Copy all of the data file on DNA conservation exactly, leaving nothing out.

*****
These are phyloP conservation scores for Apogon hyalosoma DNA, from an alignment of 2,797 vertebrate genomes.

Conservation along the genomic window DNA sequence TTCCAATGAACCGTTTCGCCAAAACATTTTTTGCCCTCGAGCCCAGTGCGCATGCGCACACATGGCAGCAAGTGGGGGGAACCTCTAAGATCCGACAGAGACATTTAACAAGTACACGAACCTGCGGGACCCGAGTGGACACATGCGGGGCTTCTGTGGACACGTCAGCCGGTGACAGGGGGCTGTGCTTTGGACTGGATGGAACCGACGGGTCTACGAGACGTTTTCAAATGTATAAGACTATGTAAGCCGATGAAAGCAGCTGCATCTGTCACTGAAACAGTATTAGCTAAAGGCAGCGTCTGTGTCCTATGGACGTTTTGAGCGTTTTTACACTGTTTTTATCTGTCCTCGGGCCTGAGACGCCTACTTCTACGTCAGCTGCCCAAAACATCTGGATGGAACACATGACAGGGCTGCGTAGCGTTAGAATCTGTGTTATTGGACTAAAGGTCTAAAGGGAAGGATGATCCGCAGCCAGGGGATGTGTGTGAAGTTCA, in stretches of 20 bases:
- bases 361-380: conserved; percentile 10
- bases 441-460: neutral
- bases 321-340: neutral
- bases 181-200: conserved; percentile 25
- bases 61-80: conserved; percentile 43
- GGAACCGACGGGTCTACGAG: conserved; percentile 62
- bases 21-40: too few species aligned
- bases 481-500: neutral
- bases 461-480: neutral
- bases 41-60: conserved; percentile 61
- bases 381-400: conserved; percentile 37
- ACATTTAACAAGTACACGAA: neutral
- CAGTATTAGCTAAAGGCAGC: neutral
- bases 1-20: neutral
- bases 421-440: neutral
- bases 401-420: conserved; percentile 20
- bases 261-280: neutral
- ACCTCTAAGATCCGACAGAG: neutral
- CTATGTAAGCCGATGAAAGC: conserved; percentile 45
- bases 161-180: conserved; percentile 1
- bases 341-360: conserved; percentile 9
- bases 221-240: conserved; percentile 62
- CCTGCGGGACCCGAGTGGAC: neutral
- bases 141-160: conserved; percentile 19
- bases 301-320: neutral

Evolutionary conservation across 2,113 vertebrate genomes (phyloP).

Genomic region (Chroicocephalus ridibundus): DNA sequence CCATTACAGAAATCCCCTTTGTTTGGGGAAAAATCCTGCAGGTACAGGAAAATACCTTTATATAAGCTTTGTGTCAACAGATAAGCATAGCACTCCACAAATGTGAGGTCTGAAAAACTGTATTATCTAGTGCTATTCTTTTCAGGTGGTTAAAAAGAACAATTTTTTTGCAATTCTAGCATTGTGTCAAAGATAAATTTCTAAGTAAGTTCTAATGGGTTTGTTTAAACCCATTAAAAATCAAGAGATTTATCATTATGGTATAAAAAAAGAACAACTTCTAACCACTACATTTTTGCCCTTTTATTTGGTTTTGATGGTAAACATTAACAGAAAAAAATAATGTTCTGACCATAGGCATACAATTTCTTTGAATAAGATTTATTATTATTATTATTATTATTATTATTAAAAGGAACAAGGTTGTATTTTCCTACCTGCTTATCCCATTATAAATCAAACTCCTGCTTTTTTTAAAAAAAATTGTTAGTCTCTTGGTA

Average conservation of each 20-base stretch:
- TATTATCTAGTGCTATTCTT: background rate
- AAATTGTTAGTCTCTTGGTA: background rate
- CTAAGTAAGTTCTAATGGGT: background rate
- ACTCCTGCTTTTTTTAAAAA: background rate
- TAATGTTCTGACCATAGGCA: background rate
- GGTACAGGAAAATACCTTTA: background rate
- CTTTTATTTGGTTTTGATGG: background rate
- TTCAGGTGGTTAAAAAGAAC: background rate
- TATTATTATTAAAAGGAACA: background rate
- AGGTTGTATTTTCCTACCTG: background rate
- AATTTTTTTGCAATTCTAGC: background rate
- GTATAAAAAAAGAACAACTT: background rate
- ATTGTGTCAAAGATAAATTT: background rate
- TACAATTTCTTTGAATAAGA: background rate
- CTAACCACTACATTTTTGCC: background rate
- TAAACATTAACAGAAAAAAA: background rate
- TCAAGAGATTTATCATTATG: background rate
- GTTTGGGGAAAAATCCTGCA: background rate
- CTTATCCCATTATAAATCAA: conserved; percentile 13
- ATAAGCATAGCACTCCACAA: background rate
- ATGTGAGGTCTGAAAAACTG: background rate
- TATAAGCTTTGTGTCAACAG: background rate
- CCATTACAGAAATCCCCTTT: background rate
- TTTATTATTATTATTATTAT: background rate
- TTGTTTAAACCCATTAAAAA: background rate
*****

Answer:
These are phyloP conservation scores for Apogon hyalosoma DNA, from an alignment of 2,797 vertebrate genomes.

Conservation along the genomic window DNA sequence TTCCAATGAACCGTTTCGCCAAAACATTTTTTGCCCTCGAGCCCAGTGCGCATGCGCACACATGGCAGCAAGTGGGGGGAACCTCTAAGATCCGACAGAGACATTTAACAAGTACACGAACCTGCGGGACCCGAGTGGACACATGCGGGGCTTCTGTGGACACGTCAGCCGGTGACAGGGGGCTGTGCTTTGGACTGGATGGAACCGACGGGTCTACGAGACGTTTTCAAATGTATAAGACTATGTAAGCCGATGAAAGCAGCTGCATCTGTCACTGAAACAGTATTAGCTAAAGGCAGCGTCTGTGTCCTATGGACGTTTTGAGCGTTTTTACACTGTTTTTATCTGTCCTCGGGCCTGAGACGCCTACTTCTACGTCAGCTGCCCAAAACATCTGGATGGAACACATGACAGGGCTGCGTAGCGTTAGAATCTGTGTTATTGGACTAAAGGTCTAAAGGGAAGGATGATCCGCAGCCAGGGGATGTGTGTGAAGTTCA, in stretches of 20 bases:
- bases 361-380: conserved; percentile 10
- bases 441-460: neutral
- bases 321-340: neutral
- bases 181-200: conserved; percentile 25
- bases 61-80: conserved; percentile 43
- GGAACCGACGGGTCTACGAG: conserved; percentile 62
- bases 21-40: too few species aligned
- bases 481-500: neutral
- bases 461-480: neutral
- bases 41-60: conserved; percentile 61
- bases 381-400: conserved; percentile 37
- ACATTTAACAAGTACACGAA: neutral
- CAGTATTAGCTAAAGGCAGC: neutral
- bases 1-20: neutral
- bases 421-440: neutral
- bases 401-420: conserved; percentile 20
- bases 261-280: neutral
- ACCTCTAAGATCCGACAGAG: neutral
- CTATGTAAGCCGATGAAAGC: conserved; percentile 45
- bases 161-180: conserved; percentile 1
- bases 341-360: conserved; percentile 9
- bases 221-240: conserved; percentile 62
- CCTGCGGGACCCGAGTGGAC: neutral
- bases 141-160: conserved; percentile 19
- bases 301-320: neutral

Evolutionary conservation across 2,113 vertebrate genomes (phyloP).

Genomic region (Chroicocephalus ridibundus): DNA sequence CCATTACAGAAATCCCCTTTGTTTGGGGAAAAATCCTGCAGGTACAGGAAAATACCTTTATATAAGCTTTGTGTCAACAGATAAGCATAGCACTCCACAAATGTGAGGTCTGAAAAACTGTATTATCTAGTGCTATTCTTTTCAGGTGGTTAAAAAGAACAATTTTTTTGCAATTCTAGCATTGTGTCAAAGATAAATTTCTAAGTAAGTTCTAATGGGTTTGTTTAAACCCATTAAAAATCAAGAGATTTATCATTATGGTATAAAAAAAGAACAACTTCTAACCACTACATTTTTGCCCTTTTATTTGGTTTTGATGGTAAACATTAACAGAAAAAAATAATGTTCTGACCATAGGCATACAATTTCTTTGAATAAGATTTATTATTATTATTATTATTATTATTATTAAAAGGAACAAGGTTGTATTTTCCTACCTGCTTATCCCATTATAAATCAAACTCCTGCTTTTTTTAAAAAAAATTGTTAGTCTCTTGGTA

Average conservation of each 20-base stretch:
- TATTATCTAGTGCTATTCTT: background rate
- AAATTGTTAGTCTCTTGGTA: background rate
- CTAAGTAAGTTCTAATGGGT: background rate
- ACTCCTGCTTTTTTTAAAAA: background rate
- TAATGTTCTGACCATAGGCA: background rate
- GGTACAGGAAAATACCTTTA: background rate
- CTTTTATTTGGTTTTGATGG: background rate
- TTCAGGTGGTTAAAAAGAAC: background rate
- TATTATTATTAAAAGGAACA: background rate
- AGGTTGTATTTTCCTACCTG: background rate
- AATTTTTTTGCAATTCTAGC: background rate
- GTATAAAAAAAGAACAACTT: background rate
- ATTGTGTCAAAGATAAATTT: background rate
- TACAATTTCTTTGAATAAGA: background rate
- CTAACCACTACATTTTTGCC: background rate
- TAAACATTAACAGAAAAAAA: background rate
- TCAAGAGATTTATCATTATG: background rate
- GTTTGGGGAAAAATCCTGCA: background rate
- CTTATCCCATTATAAATCAA: conserved; percentile 13
- ATAAGCATAGCACTCCACAA: background rate
- ATGTGAGGTCTGAAAAACTG: background rate
- TATAAGCTTTGTGTCAACAG: background rate
- CCATTACAGAAATCCCCTTT: background rate
- TTTATTATTATTATTATTAT: background rate
- TTGTTTAAACCCATTAAAAA: background rate